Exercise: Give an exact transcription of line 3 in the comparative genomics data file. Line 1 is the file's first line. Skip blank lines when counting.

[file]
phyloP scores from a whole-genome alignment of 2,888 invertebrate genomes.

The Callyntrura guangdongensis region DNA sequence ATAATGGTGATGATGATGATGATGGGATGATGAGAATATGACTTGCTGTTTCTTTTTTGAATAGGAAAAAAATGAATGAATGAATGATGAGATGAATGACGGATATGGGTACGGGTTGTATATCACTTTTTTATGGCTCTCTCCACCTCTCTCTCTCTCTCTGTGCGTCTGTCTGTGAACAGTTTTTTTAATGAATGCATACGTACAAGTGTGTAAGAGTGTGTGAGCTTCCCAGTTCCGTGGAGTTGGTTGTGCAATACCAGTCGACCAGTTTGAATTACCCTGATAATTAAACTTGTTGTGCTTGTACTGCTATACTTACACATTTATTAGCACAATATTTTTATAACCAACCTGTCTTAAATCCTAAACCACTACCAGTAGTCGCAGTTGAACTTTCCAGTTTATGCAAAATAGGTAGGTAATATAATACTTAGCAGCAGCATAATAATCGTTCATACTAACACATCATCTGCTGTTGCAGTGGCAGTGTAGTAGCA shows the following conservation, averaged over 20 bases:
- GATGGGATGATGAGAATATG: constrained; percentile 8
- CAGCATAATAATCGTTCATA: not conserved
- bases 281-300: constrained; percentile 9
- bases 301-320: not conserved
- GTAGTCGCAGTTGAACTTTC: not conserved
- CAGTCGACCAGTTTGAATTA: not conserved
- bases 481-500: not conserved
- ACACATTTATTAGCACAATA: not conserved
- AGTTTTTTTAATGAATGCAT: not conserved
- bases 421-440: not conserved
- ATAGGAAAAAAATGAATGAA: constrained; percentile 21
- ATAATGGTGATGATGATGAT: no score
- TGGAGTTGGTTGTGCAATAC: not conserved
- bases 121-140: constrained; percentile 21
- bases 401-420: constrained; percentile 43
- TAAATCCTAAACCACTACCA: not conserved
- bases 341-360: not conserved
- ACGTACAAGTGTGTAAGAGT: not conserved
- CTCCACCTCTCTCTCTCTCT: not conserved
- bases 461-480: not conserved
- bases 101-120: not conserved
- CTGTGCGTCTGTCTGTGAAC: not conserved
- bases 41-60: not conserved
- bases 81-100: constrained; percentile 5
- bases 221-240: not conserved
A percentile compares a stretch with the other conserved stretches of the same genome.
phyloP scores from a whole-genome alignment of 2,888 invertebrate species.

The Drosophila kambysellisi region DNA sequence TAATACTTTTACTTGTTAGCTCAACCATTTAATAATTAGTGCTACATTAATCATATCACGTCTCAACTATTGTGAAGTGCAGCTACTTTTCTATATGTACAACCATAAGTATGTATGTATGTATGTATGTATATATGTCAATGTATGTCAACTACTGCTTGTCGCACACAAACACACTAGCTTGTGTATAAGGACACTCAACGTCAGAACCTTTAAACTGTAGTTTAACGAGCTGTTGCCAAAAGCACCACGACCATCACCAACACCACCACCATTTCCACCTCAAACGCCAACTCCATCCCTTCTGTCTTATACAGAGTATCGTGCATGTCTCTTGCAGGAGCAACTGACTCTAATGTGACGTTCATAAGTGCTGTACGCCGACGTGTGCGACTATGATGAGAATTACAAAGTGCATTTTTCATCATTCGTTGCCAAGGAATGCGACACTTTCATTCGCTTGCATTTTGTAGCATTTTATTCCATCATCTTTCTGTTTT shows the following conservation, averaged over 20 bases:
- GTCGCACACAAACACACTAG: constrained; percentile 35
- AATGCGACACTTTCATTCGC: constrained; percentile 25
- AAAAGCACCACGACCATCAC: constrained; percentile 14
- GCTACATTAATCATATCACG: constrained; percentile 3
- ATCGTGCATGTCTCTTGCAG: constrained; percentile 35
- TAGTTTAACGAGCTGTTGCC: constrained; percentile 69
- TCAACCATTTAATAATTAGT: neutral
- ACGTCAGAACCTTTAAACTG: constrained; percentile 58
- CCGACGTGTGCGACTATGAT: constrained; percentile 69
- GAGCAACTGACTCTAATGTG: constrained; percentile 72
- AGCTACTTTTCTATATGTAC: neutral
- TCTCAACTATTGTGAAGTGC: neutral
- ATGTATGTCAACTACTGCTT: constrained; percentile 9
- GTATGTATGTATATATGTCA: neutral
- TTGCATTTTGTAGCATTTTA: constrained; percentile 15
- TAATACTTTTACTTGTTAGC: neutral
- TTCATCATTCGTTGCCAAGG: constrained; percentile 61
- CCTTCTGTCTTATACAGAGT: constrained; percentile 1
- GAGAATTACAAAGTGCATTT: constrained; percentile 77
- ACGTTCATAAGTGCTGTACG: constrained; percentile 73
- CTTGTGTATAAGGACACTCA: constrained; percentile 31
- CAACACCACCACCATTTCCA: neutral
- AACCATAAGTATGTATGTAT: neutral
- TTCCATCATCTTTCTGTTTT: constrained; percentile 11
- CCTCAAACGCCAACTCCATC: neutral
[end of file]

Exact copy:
- GATGGGATGATGAGAATATG: constrained; percentile 8